“A syncopation of space, form, and color,” says architect Alexander Gorlin, the proud papa of a piano that looks like a cross between a Mondrian painting and a Gerrit Rietveld chair.
Gorlin won the first International Piano Design Competition, sponsored by Maximiliaan Rutten for the 10th anniversary of his company, Maximiliaan’s House of Grand Pianos. The winning design, an audacious composition in red, yellow, and blue, was dubbed “Architecture Is Frozen Music,” in homage to Goethe. Rutten even commissioned an original work of five short pieces for the occasion by composer Anna Bogolyubova, one appropriately titled “Broadway Boogie.”
Made by Pianova in Germany of molded birch and spruce with a lacquered finish, the $185,000 piano was intended to enhance the performance and tonal quality of modern compositions. Gorlin, whose mother was a piano teacher, kept the classic body and mechanism (“why mess with something that has been perfected over a hundred years?”) but exploded the form and covered the case in primary colors. The deconstructed shape is a deliberate play on the influence that piano curves have had on modern architects, especially Le Corbusier.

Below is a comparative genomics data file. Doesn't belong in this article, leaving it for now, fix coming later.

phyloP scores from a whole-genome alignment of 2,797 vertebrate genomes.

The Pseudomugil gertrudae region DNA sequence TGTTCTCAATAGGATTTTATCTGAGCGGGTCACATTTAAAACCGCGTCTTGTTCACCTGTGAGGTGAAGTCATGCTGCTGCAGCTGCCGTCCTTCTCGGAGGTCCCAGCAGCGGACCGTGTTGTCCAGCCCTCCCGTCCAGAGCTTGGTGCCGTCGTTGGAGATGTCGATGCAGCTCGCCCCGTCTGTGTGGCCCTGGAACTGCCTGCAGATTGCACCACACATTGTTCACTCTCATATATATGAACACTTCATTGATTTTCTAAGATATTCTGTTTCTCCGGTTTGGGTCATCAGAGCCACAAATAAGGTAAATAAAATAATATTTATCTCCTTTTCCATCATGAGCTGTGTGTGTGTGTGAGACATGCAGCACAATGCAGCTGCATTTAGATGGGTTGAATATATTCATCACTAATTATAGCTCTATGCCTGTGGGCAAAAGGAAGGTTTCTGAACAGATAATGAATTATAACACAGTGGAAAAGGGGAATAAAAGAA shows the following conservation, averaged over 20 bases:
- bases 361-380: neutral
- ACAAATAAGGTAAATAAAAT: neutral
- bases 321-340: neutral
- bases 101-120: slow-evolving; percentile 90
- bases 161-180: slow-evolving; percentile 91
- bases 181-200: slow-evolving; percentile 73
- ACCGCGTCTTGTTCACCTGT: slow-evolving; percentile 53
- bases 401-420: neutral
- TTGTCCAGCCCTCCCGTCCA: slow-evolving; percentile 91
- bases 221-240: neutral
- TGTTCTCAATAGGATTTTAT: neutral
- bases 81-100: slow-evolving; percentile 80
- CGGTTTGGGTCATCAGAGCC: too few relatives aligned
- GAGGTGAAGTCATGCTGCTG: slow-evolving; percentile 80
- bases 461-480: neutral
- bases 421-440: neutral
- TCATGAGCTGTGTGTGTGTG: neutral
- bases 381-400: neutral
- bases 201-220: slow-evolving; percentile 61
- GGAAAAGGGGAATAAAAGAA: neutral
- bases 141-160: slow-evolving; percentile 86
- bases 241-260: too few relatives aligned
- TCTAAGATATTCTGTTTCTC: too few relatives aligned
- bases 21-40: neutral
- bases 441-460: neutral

“This piano should be de rigueur for any respectable modern house,” Gorlin says. “I see it in a residence or at the Mondrian hotel in Los Angeles. And all digital sound systems should be complemented by the latest in pianos.”
Maximiliaan’s House of Grand Pianos, 212.689.2177, www.pianomax.com